The focus is on applying variable precision formats to ML algorithms. These formats allow to set different precisions for different operations and to tune the precision of given layers of the neural network to obtain higher power efficiency.
The idea consists in having ambient noise monitors, equipped with acoustic smart sensors, to measure the noise level and generate detailed and dynamically updated ambient noise maps in real time.
The goal is to record, process and classify the ambient noise by using algorithms typical of machine learning, and to identify hardware architectures to accelerate parts of the algorithms.
In collaboration with
This project is focused on evaluating how to obtain an efficient hardware implementation for the inference of a Neural Network (NN) exploiting different precisions and data formats for future hearing aids. In Hearing Instruments applications, the inference plays the most relevant role since training a NN does not happen on a device.
The first stage of this project is to implement NNs in software by using different precisions and to study the accuracy of a NN for the given application.
Secondly, the goal is to go from a software implementation to an efficient hardware implementation. As starting point, hardware architectures will be modeled with different data format to perform the most computationally expensive operations in the NNs. Afterwards, the goal should be the implementation of the approximated NN on an ARM processor including the overall assessment of energy-efficiency, performance, complexity and accuracy.
Platforms: FPGAs or ASICs.
In this context, Application Specific Processors (ASPs) are used to accelerate software applications in portable systems and at the Edge. FPGA-based accelerators can be designed and fine tuned to match exactly the algorithm, and FPGAs can be reconfigured at run-time by making the system adaptable to the specific workload.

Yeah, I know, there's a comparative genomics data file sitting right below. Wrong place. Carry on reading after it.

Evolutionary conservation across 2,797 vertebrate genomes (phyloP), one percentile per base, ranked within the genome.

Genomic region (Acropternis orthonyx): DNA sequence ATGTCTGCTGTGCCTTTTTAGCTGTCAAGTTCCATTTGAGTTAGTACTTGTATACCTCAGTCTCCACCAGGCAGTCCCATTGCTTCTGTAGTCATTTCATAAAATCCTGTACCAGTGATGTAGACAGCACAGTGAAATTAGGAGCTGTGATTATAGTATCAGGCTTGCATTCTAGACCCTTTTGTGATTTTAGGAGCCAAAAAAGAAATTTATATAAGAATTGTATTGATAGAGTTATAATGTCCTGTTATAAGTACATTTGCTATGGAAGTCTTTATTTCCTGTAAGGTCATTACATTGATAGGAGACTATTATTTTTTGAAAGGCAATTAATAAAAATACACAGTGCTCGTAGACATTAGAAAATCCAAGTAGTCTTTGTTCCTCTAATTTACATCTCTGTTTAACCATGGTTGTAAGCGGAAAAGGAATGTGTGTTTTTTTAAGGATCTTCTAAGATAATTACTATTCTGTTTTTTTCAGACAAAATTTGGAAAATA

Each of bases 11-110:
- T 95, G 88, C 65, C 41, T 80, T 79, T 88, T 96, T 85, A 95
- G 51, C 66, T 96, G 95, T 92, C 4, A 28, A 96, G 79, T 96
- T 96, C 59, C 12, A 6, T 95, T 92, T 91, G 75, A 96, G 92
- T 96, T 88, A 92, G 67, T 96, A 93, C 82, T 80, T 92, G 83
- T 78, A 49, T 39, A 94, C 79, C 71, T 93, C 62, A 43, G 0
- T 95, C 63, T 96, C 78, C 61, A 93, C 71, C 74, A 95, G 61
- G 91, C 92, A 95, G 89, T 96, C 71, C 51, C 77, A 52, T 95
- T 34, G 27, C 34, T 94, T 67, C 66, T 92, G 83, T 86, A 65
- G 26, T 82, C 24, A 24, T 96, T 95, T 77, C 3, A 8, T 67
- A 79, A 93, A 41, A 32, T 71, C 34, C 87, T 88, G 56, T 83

Dynamic partial reconfiguration allows to re-program the hardware circuits implemented on the FPGA at run time. To have this on-the-fly reconfiguration, the main processor needs to run a run-time manager, called Hypervisor, to interface to the operating system and to the hardware drivers.
The scope of the project is to implement parts of this Hypervisor for an ARM processor.
Acceleration oriented mostly towards small computing and IoT.
Examples: Malware detection, classification algorithms, image and audio processing.
Data Centers are connected using High-speed optical communication and
powerful error correction codes are used for reliable transmission
bringing bit-error rates below 10-15. For power efficient implementation
ASIC are used. The project shall investigate FEC for Data Center
Interconnects (DCI) at targets speed at 1 Tbit/s, and beyond.
In the project, initially one of the FEC components shall be chosen and evaluated at the data rates of 400Gbit/s to 1.6Tbit/s. Then, the project can be extendet to other components.
The ASIC implementation shall be synthesized and evaluated in terms of area and power requirements.
In collaboration with Søren Forchhammer (DTU Photonics).
Advanced Verification Methodology: We are considering introduction of some more advanced digital verification methodology into our department such as System Verilog and UVM. We have already prepared a little in this direction but we would like to work more with scaffolding, generic models, checkers etc.
Cycle-wise Accurate Power Profiler: We would like to build a model for our DSP with the understanding of the power cost per instruction. The idea is to characterise the processor either in simulation or by measurement to get a library of power numbers per instruction. This could then form the basis for a code analyser that can take a program and generate a summary of the power that is consumed.
Studying techniques to reduce the power dissipation, without penalizing the performance, to prevent the temperature to rise in excess, and to increase the reliability. Targets: Floating-Point units and DSP processors (filters, etc.).
Tools that use simple cost functions to evaluate timing, area and power dissipation of small units.
The scope of this project is to use memristors as current sensors to monitor the operation of a photovoltaic (PV) array. The focus of this work is to use multiple levels of memristance to accurately calculate the energy harvested by the PV array, its power efficiency, and to detect malfunctioning cells.
Prerequisites: Good knowledge of circuit theory and Spice simulation.
Modified by Alberto Nannarelli on
Friday December 06, 2019 at 16:59
Modified by Alberto Nannarelli on Friday December 06, 2019 at 16:59